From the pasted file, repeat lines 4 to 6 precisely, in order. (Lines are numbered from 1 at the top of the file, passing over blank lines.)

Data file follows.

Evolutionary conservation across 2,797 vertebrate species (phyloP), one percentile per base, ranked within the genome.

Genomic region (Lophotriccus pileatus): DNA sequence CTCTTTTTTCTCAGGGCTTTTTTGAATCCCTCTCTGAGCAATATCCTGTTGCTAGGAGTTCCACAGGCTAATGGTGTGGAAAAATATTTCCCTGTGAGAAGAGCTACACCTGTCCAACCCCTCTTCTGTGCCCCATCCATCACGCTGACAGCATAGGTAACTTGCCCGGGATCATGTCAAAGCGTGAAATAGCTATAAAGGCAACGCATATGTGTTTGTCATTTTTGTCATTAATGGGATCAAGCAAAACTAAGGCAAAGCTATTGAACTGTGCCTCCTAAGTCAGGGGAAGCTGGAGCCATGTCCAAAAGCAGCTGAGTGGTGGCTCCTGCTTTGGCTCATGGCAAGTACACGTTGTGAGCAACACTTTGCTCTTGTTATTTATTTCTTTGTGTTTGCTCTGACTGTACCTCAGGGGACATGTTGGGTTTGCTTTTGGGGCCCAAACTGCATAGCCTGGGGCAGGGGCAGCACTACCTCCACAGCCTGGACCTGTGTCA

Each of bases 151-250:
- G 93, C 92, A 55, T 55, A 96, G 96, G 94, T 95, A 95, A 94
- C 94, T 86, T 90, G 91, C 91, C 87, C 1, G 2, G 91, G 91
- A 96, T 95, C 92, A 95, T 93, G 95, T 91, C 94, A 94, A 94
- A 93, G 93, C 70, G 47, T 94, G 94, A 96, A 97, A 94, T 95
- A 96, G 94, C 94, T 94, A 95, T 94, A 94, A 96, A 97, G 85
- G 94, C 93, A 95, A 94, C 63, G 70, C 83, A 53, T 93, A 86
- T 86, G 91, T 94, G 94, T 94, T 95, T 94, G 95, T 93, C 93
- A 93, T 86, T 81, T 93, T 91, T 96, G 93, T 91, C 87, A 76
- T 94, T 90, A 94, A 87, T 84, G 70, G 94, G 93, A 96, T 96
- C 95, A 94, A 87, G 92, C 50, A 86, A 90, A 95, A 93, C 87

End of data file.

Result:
- G 93, C 92, A 55, T 55, A 96, G 96, G 94, T 95, A 95, A 94
- C 94, T 86, T 90, G 91, C 91, C 87, C 1, G 2, G 91, G 91
- A 96, T 95, C 92, A 95, T 93, G 95, T 91, C 94, A 94, A 94